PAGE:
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Do you struggle to choose the right lenses? Do you feel like you’re always in need of another lens? Do you get tired of hauling around prime lenses in the field?
You’ve come to the right place.
Because in this article, I’m going to tell you about a way to cover every key focal length with just three lenses:
The holy trinity of lenses.
Now, the holy trinity is designed so that you cover a huge focal length range–from ultra-wide to telephoto–using just three lenses.
And if you choose your holy trinity carefully, you’ll get professional quality glass, combined with the convenience to shoot pretty much any subject.
Let’s take a look at the holy trinity of lenses in more detail:
What is the Holy Trinity of Lenses?
The holy trinity of lenses refers to a three-lens set that covers a huge focal length range. With a holy trinity, you can go from an ultra-wide focal length (starting at 10-16mm) all the way to a long telephoto focal length (200mm).
Note that the holy trinity is also designed to cover almost every genre of photography.
So you can use the holy trinity to shoot portraits, landscapes, travel, architecture, products, sports, and more.
And the best thing about the holy trinity:
You can assemble it for almost every camera brand–in fact, you can find a lot of excellent third-party offerings that’ll give you your holy trinity at a much reduced price.
1. Ultra Wide 16-35mm f/2.8 Zoom Lens
The first lens in the holy trinity is an ultra-wide angle zoom with an f/2.8 aperture. With a lens like this, you can capture gorgeous, sweeping landscape images, architectural shots, and astrophotography photos, as well as creative wide-angle event and portrait images.
You can also use a lens like this for wider street photography (and the f/2.8 aperture will allow you to shoot even as the light gets low).
2. Mid-Range 24-70mm f/2.8 Zoom Lens
The next lens in the holy trinity is a midrange zoom, spanning from around 24mm to 70mm. This lens is great for tighter, more intimate landscape and travel photography; it’s also a great walk-around street photography option.
Plus, the f/2.8 aperture will give you a lovely background bokeh, making this a great portrait lens, and the corresponding low-light capabilities turn this lens into a great choice for event photography.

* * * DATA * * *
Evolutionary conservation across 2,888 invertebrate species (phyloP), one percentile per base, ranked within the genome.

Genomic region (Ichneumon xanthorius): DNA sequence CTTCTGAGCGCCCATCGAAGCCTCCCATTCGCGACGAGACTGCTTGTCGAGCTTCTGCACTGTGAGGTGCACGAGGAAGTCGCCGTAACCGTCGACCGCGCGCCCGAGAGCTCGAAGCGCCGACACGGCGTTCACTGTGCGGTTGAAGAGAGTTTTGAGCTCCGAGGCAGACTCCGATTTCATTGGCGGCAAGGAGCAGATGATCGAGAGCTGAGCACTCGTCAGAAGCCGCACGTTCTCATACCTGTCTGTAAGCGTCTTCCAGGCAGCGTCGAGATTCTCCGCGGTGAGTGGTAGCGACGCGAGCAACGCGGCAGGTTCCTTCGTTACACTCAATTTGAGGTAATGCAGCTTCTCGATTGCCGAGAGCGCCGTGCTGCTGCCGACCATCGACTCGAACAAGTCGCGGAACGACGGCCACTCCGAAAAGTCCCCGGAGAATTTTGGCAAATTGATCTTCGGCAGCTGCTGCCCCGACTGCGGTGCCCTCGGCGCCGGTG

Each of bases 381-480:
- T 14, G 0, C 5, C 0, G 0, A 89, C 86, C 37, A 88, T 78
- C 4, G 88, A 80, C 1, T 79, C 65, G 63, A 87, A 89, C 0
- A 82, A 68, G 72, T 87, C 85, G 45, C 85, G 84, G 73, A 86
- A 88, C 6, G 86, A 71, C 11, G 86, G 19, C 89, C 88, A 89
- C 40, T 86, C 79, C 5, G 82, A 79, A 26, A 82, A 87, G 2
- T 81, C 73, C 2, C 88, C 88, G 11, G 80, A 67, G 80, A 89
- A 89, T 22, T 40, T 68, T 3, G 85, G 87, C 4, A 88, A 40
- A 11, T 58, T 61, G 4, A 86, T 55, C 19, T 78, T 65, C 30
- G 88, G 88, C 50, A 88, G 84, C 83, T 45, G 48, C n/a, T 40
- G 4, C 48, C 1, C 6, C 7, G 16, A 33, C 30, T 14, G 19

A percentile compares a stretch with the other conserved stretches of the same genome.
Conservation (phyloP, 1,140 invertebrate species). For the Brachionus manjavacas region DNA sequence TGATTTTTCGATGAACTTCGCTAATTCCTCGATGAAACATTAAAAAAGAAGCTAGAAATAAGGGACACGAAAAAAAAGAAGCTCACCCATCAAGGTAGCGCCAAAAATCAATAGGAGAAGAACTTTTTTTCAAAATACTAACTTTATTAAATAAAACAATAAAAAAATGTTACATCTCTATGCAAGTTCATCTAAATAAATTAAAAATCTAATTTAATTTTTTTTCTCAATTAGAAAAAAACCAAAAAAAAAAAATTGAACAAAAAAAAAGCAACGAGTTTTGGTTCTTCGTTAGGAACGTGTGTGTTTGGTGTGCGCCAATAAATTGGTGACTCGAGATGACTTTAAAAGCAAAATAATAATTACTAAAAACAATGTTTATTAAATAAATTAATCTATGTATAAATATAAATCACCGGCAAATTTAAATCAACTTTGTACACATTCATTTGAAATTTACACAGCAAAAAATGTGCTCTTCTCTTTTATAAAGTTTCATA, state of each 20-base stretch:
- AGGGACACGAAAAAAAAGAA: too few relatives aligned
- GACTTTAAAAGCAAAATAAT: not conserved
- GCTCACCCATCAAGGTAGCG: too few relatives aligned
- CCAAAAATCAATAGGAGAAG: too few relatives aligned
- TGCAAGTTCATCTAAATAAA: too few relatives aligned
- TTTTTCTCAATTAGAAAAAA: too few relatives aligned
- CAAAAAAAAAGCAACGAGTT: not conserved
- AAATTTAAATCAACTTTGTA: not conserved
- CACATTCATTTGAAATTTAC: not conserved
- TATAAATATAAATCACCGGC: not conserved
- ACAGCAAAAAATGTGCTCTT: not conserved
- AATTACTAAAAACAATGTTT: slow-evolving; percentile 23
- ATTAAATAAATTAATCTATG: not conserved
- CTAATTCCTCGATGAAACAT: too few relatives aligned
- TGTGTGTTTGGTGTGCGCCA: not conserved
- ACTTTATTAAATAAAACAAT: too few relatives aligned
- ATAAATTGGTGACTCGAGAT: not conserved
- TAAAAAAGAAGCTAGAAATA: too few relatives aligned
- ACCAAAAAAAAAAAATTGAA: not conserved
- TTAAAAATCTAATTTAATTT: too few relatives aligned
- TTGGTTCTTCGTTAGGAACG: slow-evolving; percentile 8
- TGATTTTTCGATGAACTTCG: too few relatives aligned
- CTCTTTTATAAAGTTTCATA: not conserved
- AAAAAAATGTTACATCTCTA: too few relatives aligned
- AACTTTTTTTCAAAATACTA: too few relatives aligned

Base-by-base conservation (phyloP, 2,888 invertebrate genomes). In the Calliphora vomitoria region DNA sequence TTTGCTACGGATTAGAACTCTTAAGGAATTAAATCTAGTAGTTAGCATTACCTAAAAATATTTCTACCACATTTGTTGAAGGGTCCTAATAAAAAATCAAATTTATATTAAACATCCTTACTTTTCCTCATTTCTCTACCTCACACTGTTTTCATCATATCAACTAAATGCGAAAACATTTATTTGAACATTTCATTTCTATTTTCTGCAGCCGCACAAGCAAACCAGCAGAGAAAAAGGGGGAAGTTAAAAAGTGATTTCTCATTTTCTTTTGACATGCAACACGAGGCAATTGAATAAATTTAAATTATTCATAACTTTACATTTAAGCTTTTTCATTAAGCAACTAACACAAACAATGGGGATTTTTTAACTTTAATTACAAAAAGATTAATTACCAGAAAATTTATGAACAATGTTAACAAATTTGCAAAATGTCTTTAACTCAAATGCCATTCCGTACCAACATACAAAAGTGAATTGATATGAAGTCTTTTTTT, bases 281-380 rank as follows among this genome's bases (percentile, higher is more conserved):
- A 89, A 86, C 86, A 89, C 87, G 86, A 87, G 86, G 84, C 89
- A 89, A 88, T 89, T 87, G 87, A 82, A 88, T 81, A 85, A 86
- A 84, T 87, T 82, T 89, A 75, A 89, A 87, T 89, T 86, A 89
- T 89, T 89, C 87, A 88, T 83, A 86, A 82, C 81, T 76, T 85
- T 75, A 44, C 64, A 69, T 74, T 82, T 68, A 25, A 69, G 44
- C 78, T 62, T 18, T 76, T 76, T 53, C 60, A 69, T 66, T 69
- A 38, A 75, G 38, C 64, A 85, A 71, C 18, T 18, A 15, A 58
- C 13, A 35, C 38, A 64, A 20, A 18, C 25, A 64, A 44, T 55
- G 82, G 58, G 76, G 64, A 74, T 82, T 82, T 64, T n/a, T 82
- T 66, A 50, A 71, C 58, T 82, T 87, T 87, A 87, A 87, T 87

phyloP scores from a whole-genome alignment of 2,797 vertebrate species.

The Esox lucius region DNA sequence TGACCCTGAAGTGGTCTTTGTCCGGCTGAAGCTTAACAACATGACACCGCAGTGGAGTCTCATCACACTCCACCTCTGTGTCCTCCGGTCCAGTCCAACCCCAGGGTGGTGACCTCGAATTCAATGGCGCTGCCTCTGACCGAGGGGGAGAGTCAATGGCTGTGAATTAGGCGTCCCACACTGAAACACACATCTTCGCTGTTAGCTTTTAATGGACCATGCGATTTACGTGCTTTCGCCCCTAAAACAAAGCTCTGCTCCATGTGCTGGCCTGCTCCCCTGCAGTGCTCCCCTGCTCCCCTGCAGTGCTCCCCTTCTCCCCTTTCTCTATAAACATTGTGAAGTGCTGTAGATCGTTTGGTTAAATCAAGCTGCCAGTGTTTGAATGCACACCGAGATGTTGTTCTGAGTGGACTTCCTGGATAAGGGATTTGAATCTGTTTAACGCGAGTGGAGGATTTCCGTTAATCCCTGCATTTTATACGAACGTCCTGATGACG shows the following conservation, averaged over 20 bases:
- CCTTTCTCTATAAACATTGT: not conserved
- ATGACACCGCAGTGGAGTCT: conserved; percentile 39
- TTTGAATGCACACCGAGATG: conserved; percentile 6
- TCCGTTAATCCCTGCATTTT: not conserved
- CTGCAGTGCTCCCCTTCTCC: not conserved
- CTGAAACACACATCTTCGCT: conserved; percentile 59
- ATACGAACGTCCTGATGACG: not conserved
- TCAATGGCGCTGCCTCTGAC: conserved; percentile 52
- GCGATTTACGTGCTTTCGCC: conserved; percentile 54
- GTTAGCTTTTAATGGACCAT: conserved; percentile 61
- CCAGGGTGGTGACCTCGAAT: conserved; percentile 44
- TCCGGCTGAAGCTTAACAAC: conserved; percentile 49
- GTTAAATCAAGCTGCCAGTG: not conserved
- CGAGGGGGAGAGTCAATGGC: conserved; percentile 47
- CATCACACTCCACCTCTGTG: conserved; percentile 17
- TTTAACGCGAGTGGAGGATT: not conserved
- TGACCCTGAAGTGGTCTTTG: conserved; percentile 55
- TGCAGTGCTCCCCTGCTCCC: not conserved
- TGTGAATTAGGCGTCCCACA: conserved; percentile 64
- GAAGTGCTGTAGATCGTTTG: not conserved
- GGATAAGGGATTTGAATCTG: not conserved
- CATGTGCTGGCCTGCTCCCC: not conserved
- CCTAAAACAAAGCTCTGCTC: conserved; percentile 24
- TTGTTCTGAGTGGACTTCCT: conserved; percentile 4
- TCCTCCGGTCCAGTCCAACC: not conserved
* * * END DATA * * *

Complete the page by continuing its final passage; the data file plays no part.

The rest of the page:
3. Telephoto 70-200mm f/2.8 Zoom Lens
A 70-200mm f/2.8 lens completes the holy trinity, giving you the ability to shoot tighter portraits and headshots, as well as compressed landscapes and abstract architecture.
A 70-200mm f/2.8 lens is also a fantastic option for sports photography, because the f/2.8 aperture allows you to shoot at fast shutter speeds, while the 70-200mm zoom ensures you can isolate your subjects while working from the sidelines.
Plus, slap on a 1.4x teleconverter and you’ve got yourself a decent lens for wildlife shooting.
Advantages of the Lens Trinity
If you’re still on the fence about getting a holy trinity of lenses, then you’ll want to know all about the key benefits that come from such a kit:
1. Impressive Reach
First, the three holy trinity lenses cover a lot of ground. You get ultra-wide angle focal lengths, all the way out to telephoto- while spanning every focal length in between. You’ll rarely run into situations where you wish you had a different lens.
2. Easy to Extend
And, for situations that require greater reach, you can extend your 70-200mm f/2.8 using a teleconverter (either a 1.4x or a 2x option). That way, you can shoot wildlife and birds without needing to purchase an additional lens.
Note that the holy trinity uses f/2.8 maximum apertures. This is because the wide aperture allows you to shoot in low light with ease, plus it’ll give you a creamy background bokeh for portraits.
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Also, because each of the holy trinity lenses goes to f/2.8, you can use the kit for pretty much any type of photography – from landscape to portrait to wildlife to sports.
Disadvantages of the Holy Lens Trinity
While the holy lens trinity is great for most applications, it does come with some drawbacks.
1. High Cost
First, the trinity is expensive. Lenses with an f/2.8 maximum aperture are never cheap, and even third-party options won’t stop you from having to pay a significant sum. That said, you’re also paying for quality; you can get some truly superb optical capabilities from the lenses I’ve discussed.
Second, the holy trinity is big. Lenses with an f/2.8 maximum aperture tend to be on the large side, which means that you’re going to need a lot of space in your bag. On the other hand, if you want to go from 16mm to 200mm using primes, you’ll need about ten lenses–so you’re saving on size, in a way.